William H. Lautz, the Seattle Ceramic Society, and the Seattle Art Museum
This collection contains photographs and corresponding price lists prepared by the William H. Lautz Antique Porcelains gallery in New York in the mid-twentieth century. In many ways, they are precursors to the modern-day full-color collection catalogue that would come to potential buyers from galleries today. In this case, the potential buyers were members of the Seattle Ceramic Society. This collection contains over 600 photographs and documents identified by the number assigned to them by Lautz.
Note to the reader: We want to thank Julie Emerson, the former Ruth J. Nutt Curator of Decorative Arts at the Seattle Art Museum, for her assistance in identifying porcelain objects from William H. Lautz Antique Porcelains that are now featured in SAM's Porcelain Room. When known, SAM objects in these photographs have their SAM accession number identified in the metadata (example: 55.103); those without will be getting them soon. Plugging the accession number into SAM's online collection "quick search" site will help you discover even more about pieces featured in these photographs.
While not much is known about William Lautz’s life outside of the porcelain world, he was a key figure in the growth of eighteenth-century porcelain in the United States during the 1940s and 1950s. As a dealer of European porcelain, Lautz helped form the Warda Stevens Stout Collection at the Dixon Gallery and Gardens in Memphis1, the Martha and Henry Isaacson collection in Seattle, and the Blanche M. Harnan Ceramic Collection, also in Seattle; the latter two now located at the Seattle Art Museum.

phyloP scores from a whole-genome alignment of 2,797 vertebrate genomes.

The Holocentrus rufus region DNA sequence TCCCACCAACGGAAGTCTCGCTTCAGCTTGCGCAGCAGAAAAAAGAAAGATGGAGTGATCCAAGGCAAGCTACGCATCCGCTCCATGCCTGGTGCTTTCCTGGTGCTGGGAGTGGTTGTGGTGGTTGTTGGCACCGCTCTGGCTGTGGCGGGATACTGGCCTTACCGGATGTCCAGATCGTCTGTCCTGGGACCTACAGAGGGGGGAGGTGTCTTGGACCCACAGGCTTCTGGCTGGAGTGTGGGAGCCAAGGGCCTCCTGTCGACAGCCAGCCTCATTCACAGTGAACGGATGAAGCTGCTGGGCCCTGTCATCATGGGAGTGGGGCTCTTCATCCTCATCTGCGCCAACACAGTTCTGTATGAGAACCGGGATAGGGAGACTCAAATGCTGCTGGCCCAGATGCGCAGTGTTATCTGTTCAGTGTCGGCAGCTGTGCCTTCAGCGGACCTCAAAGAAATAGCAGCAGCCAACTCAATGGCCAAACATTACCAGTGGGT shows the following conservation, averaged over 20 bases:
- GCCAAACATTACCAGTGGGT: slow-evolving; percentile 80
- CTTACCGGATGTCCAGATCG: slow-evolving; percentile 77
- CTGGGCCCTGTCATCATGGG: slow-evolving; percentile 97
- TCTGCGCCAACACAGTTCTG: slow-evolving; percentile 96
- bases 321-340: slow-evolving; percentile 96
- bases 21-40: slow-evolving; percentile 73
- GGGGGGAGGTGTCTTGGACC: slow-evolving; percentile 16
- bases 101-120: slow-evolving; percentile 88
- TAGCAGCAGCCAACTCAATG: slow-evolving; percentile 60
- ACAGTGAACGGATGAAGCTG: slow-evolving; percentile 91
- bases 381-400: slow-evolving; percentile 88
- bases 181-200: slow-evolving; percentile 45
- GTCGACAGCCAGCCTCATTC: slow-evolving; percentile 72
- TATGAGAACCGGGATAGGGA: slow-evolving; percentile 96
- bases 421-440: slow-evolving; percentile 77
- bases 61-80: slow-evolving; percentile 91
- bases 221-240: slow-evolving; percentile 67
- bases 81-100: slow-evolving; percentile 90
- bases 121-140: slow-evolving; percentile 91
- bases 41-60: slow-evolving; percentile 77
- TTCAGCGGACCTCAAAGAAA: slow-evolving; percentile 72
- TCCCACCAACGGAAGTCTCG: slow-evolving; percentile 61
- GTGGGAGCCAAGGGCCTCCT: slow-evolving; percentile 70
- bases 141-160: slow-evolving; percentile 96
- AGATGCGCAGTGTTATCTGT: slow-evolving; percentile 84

Both Martha Isaacson and Blanche Harnan were founding members of the Seattle Ceramic Society, which stimulated the collection of European porcelain through study groups. Their stated goal was to collect European porcelain worthy of exhibition at the Seattle Art Museum. To that end, they connected with important dealers in the field.
In the mid-1950s, Lautz sent barrels of porcelain to the Seattle Ceramic Society, accompanied by photographs and descriptive lists of the pieces. In turn, the Ceramic Society members selected pieces and returned empty barrels to Lautz with checks for their purchases. This method became known as the “Seattle Scheme” and continued while the Seattle Ceramic Society members grew their individual collections.2
Over time, the Seattle Ceramic Society and its members held five exhibitions of their European porcelain collections at the Seattle Art Museum between 1949 and 1964. Many active members of the Ceramic Society donated pieces of their collection to the Seattle Art Museum, including the aforementioned Martha and Henry Isaacson and Blanche M. Harnan, along with Dorothy Condon Falknor, DeEtte McAuslan Stuart, and Kenneth and Priscilla Klepser.
1Nelson, Christina H., and Letitia Roberts. A History of Eighteenth-Century German Porcelain: The Warda Stevens Stout Collection. Memphis: Dixon Gallery and Gardens; Easthampton, MA; New York: Hudson Hills Press, 2013.
2Sebastian Kuhn in "Collecting Culture: The Taste for Eighteenth-Century German Porcelain," in Cassidy-Geiger, Maureen et al. The Arnhold Collection of Meissen Porcelain, 1710-50. New York, NY: Frick Collection in association with D. Giles London, 2008.